Back home, students recall study abroad trips cut short by pandemic

Posted April 26, 2020

UW-River Falls, like many universities nationwide, made the decision to cancel summer programs and have all students studying abroad return home due to the rising concern of the coronavirus.

Discussion of bringing students home began the week prior to the March 23-27 spring break at UWRF. Students who had arrived in South Korea were brought home first before their class had even begun, according to Heidi Soneson, the assistant vice chancellor for international education.

Because their class had not started, the students who came back from South Korea in early March received refunds for the study abroad administrative fee and the application fee. Soneson said they also were given the option to participate in an independent study to replace the study abroad course credits.

“Reservations abroad are non-refundable, but we felt that was a hardship our students shouldn’t have to bear so we refunded in full the programs that didn’t go at all,” said Soneson.

The students who participated in the other study abroad trips that returned early were able to continue classes online, so they received just reimbursement on the refundable costs of the trip.

Natalie Torbert is a sophomore majoring in journalism. She was studying in Dalkeith, Scotland, as part of the Experience Scotland program.

“I loved Scotland and all the opportunities I had to travel to see places such as Aberdeen and London,” Torbert said. “I met amazing people who I miss greatly and will reconnect with over the summer.

“We all realized it was getting serious when countries starting closing their borders, specifically Italy. Two girls from our group went to Italy before they shut down and it was a bit nerve-racking when they got back. They did not get sick, thankfully,” said Torbert. “I was worried about bringing corona back to my family members, and especially to my mom and dad, who have asthma. Knock on wood that everyone is still healthy at this point in time.”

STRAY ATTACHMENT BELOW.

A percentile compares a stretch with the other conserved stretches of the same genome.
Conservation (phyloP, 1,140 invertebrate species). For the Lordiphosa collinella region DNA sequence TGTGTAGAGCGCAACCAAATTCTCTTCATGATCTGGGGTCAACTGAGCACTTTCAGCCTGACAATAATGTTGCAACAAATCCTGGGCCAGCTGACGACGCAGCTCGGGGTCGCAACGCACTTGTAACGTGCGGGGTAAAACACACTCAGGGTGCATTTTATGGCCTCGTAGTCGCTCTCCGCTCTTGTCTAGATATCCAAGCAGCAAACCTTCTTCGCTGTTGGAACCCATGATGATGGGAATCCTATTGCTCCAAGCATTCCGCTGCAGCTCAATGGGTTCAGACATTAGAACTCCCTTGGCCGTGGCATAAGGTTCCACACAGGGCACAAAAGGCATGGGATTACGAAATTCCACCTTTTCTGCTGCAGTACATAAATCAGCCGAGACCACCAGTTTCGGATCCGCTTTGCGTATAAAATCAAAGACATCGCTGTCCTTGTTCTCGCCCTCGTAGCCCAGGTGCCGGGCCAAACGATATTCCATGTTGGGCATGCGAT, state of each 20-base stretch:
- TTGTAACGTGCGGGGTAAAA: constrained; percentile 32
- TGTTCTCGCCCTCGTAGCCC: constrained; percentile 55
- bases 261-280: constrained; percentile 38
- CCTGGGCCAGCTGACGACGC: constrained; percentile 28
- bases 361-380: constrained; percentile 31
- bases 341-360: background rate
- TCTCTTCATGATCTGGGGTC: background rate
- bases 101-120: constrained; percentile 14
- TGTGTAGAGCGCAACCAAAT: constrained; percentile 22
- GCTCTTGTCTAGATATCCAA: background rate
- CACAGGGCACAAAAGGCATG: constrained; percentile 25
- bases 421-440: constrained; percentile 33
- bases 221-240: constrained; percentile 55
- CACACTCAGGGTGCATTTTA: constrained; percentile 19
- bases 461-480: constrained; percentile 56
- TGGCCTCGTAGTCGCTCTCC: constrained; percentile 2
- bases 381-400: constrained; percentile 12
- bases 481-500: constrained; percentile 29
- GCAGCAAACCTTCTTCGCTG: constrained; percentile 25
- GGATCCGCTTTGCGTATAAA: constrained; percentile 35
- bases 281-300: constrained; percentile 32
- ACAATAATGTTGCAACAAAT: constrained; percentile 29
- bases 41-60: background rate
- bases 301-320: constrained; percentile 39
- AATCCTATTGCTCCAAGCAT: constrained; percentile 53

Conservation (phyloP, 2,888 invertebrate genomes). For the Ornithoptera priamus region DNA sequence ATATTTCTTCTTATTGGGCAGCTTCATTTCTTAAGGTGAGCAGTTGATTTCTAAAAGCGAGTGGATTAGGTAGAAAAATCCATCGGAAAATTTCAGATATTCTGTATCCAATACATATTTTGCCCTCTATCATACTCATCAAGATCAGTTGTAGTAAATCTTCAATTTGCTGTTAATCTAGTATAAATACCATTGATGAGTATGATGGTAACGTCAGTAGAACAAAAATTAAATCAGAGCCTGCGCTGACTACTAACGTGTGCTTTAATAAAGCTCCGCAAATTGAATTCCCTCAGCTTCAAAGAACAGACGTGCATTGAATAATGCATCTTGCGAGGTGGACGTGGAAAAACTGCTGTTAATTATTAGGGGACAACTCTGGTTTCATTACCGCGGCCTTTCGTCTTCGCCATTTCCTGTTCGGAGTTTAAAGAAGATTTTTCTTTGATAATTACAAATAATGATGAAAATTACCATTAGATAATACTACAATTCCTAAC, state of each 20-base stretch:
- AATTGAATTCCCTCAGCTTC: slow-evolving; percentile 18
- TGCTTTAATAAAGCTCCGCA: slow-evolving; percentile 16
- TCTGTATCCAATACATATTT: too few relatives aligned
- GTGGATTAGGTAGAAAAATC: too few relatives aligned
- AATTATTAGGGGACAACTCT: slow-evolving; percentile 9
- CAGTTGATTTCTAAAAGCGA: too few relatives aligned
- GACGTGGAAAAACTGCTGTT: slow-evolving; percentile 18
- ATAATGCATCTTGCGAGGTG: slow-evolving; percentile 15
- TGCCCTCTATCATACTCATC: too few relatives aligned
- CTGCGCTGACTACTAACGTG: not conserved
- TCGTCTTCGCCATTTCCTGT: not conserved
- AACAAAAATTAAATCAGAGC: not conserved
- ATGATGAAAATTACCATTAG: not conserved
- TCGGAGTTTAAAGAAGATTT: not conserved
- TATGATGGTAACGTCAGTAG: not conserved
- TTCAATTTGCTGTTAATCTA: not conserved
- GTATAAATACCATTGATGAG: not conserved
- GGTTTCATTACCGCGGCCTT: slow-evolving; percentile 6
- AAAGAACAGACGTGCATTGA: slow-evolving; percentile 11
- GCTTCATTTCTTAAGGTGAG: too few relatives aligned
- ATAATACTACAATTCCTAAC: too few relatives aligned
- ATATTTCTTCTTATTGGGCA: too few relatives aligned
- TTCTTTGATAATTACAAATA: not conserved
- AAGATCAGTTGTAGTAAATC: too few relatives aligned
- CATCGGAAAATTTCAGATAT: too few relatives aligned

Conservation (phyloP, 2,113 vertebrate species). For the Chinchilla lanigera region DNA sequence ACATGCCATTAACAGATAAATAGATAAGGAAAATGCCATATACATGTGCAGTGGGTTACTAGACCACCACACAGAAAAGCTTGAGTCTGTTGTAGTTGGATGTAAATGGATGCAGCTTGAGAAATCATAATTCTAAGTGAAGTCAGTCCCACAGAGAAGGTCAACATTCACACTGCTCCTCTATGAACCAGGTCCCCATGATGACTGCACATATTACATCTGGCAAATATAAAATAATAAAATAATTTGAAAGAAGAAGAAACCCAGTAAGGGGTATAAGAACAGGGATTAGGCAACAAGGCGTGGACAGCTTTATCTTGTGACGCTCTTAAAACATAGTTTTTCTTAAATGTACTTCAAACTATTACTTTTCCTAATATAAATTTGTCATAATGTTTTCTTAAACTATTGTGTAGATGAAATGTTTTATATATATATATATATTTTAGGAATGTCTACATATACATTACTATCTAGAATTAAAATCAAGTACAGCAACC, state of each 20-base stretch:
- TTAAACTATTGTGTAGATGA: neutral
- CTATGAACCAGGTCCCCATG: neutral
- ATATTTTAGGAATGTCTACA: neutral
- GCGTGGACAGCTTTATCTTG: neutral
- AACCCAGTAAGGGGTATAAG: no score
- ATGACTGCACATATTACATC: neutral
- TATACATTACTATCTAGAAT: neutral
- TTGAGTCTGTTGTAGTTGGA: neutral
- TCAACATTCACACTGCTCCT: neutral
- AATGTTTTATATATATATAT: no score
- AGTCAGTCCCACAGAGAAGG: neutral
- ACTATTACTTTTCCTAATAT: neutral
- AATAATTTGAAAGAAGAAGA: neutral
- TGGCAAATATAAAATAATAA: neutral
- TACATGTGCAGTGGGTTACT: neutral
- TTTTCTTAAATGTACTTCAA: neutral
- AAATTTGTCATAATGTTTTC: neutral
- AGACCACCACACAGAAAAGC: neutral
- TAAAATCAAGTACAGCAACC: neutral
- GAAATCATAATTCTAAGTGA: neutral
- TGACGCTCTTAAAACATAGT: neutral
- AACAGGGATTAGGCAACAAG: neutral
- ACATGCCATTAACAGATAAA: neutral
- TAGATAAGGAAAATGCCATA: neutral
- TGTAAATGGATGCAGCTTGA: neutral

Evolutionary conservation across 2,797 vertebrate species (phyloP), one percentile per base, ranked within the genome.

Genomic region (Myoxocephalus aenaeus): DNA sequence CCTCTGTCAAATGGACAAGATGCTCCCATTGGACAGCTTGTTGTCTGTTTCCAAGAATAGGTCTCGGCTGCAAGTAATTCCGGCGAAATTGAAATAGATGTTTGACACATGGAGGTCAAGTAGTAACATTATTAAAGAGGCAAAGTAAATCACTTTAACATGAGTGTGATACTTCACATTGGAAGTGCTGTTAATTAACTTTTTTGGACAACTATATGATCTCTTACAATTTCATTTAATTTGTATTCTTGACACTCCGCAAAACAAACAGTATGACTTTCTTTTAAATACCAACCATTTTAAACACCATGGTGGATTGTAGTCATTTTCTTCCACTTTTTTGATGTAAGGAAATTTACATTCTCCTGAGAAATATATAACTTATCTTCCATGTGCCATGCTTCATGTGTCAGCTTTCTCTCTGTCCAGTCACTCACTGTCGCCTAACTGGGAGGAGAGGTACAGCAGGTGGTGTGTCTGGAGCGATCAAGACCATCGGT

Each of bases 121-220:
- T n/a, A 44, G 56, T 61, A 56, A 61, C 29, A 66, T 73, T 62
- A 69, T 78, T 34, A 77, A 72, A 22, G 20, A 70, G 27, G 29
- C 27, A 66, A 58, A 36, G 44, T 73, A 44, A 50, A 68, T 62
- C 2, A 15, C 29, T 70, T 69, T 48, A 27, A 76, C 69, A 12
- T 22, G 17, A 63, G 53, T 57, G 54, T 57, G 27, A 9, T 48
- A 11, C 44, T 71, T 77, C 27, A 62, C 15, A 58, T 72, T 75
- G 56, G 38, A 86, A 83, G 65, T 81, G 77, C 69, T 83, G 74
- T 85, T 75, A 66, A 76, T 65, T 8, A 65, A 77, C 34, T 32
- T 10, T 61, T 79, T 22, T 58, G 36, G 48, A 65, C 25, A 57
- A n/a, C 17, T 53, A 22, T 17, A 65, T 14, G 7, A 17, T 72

Since returning home, Torbert has been watching Netflix and going for walks. She said she’s disappointed about her missed experiences, though she is thankful to be safe.

Sophia Forliti is a sophomore majoring in communication studies. She was part of the International Traveling Classroom program. In this program, students move to a new city in Europe about every two weeks throughout the semester. Forliti said they began their journey in Scotland, then visited England and Germany before UWRF cut their trip short.

Forliti has already made a list of all the countries she plans on visiting someday. Her advice? “Stay positive, keep busy and keep those travel plans in the back of your mind and ready for when we’re all set free.”

Grace Coggio, an associate professor of communication studies, led the International Traveling Classroom during spring semester. Though she was monitoring the situation before leaving for Europe in January, Coggio said her concern grew slowly throughout the trip. As the group got farther into the mainland of Europe, Coggio made the decision to keep the group together during the four-day transition trips between cities, a time usually used by students for independent travel.

Coggio had seen news of hotel guests who were quarantined in hotels across Europe, and she did not want the same fate for her students. The group instead got a last-minute hostel in Munich, Germany, spending the next four nights there.

“We had heard about coronavirus, but it didn’t feel real until Freiberg,” said Forliti. “That’s when the stores started running out of hand sanitizer, we were getting hand-washing notifications and there weren’t many tourists around. Once we got to Munich it was not a matter of if, but when, we’d leave.”

On March 12, official news came that the university was sending everyone home. Coggio worked with Meg Langie in UWRF’s International Education office to get the students airline tickets home. During this time, President Donald Trump had also halted all travel between the U.S. and Europe for non-citizens.

“We had a nice hostel set up in Berlin, so we decided to go and wait until we had tickets to fly home,” said Coggio.

Because the ITC group had purchased plane tickets all together, Langie was able to shift the arrival date. Travelers coming from abroad had to fly into specific U.S. airports conducting health screenings, and then quarantine somewhere safe for two weeks after reaching their destination.

“I was really impressed with this group of students. They were very understanding and very supportive of not just me but one another,” said Coggio. “When I had to make changes to plans that they had made for a long time, no one whined or complained. They were upset but they understood. They were very mature about it and I couldn’t have asked for a better group of students to go through this with.”

Coggio said she’s proud to be part of the first all-women leaders managing the program. She said she hopes to have an opportunity to teach ITC again.